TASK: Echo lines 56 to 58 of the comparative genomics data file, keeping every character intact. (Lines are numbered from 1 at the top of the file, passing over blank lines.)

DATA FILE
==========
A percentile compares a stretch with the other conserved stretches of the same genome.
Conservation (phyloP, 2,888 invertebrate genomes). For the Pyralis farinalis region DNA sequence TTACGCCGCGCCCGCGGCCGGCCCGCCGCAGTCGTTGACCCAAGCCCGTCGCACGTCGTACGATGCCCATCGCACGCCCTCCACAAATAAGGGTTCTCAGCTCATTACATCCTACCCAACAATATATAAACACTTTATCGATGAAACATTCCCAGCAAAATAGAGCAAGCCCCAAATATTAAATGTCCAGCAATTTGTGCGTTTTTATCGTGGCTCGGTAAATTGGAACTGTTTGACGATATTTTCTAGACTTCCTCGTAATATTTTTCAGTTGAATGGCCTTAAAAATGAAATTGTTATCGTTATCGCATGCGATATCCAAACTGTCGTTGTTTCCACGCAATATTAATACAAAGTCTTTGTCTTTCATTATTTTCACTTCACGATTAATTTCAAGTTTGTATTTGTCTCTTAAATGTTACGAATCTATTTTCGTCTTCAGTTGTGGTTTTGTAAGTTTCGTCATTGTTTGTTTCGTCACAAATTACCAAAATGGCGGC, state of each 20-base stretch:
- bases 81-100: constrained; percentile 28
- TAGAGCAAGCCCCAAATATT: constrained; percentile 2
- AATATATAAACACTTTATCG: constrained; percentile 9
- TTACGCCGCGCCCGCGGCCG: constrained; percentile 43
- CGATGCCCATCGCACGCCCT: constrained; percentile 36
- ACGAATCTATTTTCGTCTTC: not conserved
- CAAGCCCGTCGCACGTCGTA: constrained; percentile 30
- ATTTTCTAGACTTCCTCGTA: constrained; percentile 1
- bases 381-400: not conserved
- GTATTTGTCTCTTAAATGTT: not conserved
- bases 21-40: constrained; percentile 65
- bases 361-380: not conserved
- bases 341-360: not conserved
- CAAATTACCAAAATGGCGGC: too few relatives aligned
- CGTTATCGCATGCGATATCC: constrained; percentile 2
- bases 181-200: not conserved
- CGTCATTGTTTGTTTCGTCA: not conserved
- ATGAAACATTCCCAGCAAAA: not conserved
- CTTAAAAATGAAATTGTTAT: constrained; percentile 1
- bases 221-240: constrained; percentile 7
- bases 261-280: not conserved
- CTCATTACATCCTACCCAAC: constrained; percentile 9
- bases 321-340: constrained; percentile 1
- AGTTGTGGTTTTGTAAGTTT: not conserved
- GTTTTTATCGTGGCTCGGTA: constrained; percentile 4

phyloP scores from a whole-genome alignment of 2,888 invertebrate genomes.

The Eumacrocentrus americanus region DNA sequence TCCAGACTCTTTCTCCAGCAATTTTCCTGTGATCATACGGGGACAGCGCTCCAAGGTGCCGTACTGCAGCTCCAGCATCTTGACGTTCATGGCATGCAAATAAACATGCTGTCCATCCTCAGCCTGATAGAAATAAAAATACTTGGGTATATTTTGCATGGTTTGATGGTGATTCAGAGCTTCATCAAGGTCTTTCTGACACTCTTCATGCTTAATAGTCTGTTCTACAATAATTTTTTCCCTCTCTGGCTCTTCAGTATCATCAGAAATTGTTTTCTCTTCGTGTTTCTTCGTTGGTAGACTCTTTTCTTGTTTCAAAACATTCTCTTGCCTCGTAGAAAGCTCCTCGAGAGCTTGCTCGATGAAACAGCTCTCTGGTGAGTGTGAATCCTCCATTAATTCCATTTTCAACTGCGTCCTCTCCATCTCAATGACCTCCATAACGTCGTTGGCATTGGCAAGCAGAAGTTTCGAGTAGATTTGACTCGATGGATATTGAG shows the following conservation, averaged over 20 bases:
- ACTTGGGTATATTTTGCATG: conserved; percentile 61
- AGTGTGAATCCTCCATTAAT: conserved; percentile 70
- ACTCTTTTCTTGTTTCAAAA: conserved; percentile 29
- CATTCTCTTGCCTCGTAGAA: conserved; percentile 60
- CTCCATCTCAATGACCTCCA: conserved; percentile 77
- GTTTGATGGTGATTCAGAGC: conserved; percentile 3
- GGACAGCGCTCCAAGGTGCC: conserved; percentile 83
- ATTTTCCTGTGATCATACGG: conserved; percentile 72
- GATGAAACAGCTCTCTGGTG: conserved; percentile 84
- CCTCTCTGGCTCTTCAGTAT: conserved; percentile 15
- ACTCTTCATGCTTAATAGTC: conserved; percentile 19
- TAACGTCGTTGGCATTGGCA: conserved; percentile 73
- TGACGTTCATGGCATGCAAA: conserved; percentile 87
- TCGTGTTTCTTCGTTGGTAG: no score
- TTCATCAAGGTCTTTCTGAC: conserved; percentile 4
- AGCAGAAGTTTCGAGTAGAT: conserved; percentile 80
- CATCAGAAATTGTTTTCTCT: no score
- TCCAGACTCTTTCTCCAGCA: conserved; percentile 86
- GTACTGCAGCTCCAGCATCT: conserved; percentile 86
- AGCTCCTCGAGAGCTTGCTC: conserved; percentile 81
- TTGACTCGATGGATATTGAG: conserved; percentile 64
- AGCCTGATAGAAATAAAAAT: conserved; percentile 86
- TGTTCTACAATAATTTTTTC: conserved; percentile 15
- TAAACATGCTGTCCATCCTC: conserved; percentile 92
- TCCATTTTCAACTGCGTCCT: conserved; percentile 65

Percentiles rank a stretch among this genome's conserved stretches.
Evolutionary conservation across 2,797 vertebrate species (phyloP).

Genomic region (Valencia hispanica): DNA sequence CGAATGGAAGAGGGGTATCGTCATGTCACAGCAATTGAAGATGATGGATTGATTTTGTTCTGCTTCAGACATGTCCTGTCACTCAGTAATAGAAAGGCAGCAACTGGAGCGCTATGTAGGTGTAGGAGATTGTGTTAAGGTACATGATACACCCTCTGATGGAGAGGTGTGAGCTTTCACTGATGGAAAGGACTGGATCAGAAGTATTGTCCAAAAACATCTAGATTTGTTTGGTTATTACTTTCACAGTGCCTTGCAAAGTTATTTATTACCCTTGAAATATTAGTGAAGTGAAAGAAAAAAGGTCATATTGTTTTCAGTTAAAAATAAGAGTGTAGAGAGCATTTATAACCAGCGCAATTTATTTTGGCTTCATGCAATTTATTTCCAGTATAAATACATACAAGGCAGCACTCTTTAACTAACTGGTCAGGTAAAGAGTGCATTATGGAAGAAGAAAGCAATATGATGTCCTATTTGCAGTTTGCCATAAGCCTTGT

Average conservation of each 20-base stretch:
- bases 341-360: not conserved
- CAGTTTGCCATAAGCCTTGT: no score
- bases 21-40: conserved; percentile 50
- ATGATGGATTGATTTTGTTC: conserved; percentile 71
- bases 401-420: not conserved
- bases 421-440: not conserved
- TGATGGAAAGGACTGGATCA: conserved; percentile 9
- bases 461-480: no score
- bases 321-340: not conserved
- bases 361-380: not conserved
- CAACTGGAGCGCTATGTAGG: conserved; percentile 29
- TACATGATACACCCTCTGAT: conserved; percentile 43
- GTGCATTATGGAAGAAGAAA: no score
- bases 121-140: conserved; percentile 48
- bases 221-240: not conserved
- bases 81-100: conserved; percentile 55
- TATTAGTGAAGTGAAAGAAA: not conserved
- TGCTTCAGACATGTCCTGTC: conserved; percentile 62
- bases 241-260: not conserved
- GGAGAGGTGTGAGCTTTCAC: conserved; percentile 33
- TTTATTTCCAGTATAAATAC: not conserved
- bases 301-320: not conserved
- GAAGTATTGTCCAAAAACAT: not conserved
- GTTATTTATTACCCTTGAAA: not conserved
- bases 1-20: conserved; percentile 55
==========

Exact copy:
Evolutionary conservation across 2,797 vertebrate species (phyloP).

Genomic region (Valencia hispanica): DNA sequence CGAATGGAAGAGGGGTATCGTCATGTCACAGCAATTGAAGATGATGGATTGATTTTGTTCTGCTTCAGACATGTCCTGTCACTCAGTAATAGAAAGGCAGCAACTGGAGCGCTATGTAGGTGTAGGAGATTGTGTTAAGGTACATGATACACCCTCTGATGGAGAGGTGTGAGCTTTCACTGATGGAAAGGACTGGATCAGAAGTATTGTCCAAAAACATCTAGATTTGTTTGGTTATTACTTTCACAGTGCCTTGCAAAGTTATTTATTACCCTTGAAATATTAGTGAAGTGAAAGAAAAAAGGTCATATTGTTTTCAGTTAAAAATAAGAGTGTAGAGAGCATTTATAACCAGCGCAATTTATTTTGGCTTCATGCAATTTATTTCCAGTATAAATACATACAAGGCAGCACTCTTTAACTAACTGGTCAGGTAAAGAGTGCATTATGGAAGAAGAAAGCAATATGATGTCCTATTTGCAGTTTGCCATAAGCCTTGT

Average conservation of each 20-base stretch: